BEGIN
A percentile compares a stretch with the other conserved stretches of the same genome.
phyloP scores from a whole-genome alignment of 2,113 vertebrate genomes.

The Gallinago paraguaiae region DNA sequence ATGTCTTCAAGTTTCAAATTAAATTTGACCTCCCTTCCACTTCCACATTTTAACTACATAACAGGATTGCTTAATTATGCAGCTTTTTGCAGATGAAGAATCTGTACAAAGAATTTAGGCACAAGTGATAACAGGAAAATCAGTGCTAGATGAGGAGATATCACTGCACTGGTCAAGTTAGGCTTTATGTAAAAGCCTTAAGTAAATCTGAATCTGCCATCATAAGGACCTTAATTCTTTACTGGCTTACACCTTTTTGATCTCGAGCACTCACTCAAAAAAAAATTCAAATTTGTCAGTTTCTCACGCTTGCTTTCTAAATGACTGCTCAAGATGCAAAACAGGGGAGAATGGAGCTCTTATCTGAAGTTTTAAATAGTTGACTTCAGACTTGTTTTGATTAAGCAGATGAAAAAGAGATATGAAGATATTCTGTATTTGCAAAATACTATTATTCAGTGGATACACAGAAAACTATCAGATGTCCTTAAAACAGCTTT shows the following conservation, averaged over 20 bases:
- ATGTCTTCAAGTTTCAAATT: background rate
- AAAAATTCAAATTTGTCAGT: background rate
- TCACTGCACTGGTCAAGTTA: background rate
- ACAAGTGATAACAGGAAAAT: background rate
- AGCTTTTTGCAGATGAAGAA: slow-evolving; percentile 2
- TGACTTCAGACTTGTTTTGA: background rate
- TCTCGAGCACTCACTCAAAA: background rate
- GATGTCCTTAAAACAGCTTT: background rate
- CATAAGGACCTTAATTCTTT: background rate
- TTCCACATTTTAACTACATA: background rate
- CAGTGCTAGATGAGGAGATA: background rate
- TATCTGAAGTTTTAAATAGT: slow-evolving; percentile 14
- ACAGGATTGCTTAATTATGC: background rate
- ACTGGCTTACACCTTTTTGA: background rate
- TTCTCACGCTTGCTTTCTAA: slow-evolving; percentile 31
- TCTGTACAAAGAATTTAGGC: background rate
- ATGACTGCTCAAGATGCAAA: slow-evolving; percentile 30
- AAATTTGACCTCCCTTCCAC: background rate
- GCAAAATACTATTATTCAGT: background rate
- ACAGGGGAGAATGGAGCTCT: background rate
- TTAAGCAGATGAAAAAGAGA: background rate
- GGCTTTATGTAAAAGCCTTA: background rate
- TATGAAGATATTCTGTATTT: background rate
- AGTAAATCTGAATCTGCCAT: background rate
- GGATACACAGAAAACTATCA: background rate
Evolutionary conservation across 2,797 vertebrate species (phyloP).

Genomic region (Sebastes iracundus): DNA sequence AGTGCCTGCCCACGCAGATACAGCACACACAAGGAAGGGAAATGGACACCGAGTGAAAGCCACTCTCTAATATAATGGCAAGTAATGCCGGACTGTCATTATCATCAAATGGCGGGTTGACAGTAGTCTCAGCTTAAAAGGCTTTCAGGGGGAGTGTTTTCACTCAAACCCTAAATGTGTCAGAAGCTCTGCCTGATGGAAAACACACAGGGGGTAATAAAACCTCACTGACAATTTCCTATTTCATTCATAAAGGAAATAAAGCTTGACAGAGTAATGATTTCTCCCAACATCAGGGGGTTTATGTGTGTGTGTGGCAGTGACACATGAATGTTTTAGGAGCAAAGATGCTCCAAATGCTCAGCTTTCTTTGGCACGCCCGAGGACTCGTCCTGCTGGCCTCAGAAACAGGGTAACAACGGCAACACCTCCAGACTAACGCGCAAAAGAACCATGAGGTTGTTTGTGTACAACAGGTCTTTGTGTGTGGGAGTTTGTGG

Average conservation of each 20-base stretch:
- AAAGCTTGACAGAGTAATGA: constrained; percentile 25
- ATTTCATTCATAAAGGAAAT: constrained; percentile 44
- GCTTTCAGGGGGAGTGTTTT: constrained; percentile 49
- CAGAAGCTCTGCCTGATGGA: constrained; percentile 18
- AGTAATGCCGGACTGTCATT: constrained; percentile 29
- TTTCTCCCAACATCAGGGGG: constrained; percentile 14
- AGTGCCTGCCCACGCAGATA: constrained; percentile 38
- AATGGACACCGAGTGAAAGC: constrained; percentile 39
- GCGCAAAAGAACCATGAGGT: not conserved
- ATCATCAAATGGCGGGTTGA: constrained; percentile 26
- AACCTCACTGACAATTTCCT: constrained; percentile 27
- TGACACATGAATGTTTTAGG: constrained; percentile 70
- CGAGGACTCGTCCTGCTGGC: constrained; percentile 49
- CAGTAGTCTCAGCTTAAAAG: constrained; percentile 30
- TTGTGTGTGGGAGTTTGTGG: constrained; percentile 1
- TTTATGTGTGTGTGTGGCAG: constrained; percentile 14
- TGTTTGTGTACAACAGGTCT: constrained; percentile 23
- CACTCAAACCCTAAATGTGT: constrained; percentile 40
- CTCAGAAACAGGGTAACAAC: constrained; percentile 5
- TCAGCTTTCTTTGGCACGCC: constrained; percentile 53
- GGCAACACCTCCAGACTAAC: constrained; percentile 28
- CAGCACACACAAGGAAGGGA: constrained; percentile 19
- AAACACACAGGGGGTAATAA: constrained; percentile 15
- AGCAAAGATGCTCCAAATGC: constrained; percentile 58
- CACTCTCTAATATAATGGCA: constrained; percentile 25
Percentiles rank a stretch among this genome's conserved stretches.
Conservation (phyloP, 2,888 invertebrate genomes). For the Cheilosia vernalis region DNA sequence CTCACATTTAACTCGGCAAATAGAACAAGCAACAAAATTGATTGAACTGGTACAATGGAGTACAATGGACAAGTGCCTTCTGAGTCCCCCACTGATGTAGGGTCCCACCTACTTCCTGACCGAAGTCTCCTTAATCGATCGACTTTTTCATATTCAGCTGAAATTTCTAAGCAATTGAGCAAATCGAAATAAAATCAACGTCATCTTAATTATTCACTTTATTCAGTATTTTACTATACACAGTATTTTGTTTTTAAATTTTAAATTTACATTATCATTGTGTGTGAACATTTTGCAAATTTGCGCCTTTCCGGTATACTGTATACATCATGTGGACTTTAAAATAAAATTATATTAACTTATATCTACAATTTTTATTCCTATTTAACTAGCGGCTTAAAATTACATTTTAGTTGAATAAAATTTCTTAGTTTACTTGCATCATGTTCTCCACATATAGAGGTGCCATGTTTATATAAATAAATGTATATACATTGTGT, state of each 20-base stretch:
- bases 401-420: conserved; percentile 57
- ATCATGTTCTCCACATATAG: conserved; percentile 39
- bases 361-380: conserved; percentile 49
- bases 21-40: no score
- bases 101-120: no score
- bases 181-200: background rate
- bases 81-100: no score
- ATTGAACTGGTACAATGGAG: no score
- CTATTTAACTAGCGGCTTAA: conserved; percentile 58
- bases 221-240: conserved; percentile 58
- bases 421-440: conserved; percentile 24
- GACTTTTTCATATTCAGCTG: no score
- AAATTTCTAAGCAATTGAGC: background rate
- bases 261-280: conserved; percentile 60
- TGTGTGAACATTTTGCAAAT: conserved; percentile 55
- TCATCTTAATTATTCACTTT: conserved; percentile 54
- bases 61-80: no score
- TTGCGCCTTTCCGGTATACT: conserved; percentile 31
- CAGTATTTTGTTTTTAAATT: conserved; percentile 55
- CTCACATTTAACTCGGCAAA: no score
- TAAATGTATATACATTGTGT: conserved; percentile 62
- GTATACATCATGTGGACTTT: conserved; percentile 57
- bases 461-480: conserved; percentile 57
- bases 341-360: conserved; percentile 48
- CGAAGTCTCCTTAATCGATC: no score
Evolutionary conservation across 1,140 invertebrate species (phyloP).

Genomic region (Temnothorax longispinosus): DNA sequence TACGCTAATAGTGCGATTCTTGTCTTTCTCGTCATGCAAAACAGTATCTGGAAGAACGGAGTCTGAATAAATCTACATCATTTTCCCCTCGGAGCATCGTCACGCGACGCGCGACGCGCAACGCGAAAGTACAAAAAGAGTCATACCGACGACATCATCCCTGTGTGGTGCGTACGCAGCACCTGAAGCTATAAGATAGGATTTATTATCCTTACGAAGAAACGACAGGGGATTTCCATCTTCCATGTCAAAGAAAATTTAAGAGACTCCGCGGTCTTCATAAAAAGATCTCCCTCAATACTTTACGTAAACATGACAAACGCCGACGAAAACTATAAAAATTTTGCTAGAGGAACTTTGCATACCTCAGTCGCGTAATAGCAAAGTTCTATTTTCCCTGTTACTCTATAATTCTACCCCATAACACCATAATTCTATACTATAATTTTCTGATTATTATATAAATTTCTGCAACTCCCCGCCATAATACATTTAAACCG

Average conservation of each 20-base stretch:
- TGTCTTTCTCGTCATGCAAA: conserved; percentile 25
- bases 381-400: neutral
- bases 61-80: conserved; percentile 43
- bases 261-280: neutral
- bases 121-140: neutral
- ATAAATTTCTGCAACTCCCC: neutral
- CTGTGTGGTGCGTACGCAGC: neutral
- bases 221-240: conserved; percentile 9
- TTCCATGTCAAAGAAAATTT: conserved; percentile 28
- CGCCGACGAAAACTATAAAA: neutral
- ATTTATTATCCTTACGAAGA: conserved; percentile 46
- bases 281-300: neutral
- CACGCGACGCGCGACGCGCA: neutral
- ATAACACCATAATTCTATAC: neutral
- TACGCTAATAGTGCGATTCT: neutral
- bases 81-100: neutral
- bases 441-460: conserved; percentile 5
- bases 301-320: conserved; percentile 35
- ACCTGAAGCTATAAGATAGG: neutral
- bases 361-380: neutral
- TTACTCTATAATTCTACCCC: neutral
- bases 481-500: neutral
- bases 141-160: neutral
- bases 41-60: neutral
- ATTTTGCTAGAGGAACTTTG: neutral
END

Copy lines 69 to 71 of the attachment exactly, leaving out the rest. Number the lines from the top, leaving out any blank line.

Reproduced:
- bases 421-440: conserved; percentile 24
- GACTTTTTCATATTCAGCTG: no score
- AAATTTCTAAGCAATTGAGC: background rate